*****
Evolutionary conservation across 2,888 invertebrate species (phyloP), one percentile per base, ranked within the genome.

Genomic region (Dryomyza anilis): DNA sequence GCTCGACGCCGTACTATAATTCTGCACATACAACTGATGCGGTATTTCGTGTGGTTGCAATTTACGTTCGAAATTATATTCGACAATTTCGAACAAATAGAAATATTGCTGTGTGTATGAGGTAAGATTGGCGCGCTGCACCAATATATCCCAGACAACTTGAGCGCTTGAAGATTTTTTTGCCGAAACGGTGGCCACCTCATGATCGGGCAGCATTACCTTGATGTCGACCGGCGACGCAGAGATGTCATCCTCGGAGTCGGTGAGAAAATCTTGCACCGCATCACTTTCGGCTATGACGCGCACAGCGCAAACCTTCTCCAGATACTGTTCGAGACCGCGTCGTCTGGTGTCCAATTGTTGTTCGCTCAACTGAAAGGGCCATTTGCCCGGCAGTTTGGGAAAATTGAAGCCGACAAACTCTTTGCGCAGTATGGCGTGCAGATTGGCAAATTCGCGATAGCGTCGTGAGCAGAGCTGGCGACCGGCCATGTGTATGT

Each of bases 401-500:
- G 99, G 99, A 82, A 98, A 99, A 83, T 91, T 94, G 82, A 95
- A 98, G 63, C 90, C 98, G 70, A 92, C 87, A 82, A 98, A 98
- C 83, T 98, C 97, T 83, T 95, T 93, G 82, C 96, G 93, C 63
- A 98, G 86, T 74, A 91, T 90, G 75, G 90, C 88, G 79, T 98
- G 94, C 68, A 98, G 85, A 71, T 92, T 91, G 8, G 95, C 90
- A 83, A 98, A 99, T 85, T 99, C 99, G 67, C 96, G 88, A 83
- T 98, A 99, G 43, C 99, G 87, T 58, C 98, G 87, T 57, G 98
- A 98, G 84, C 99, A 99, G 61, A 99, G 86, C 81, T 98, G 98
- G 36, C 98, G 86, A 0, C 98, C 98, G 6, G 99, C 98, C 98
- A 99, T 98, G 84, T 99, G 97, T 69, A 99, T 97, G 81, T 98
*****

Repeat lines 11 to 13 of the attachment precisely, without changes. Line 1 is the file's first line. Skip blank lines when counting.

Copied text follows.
- A 98, G 84, C 99, A 99, G 61, A 99, G 86, C 81, T 98, G 98
- G 36, C 98, G 86, A 0, C 98, C 98, G 6, G 99, C 98, C 98
- A 99, T 98, G 84, T 99, G 97, T 69, A 99, T 97, G 81, T 98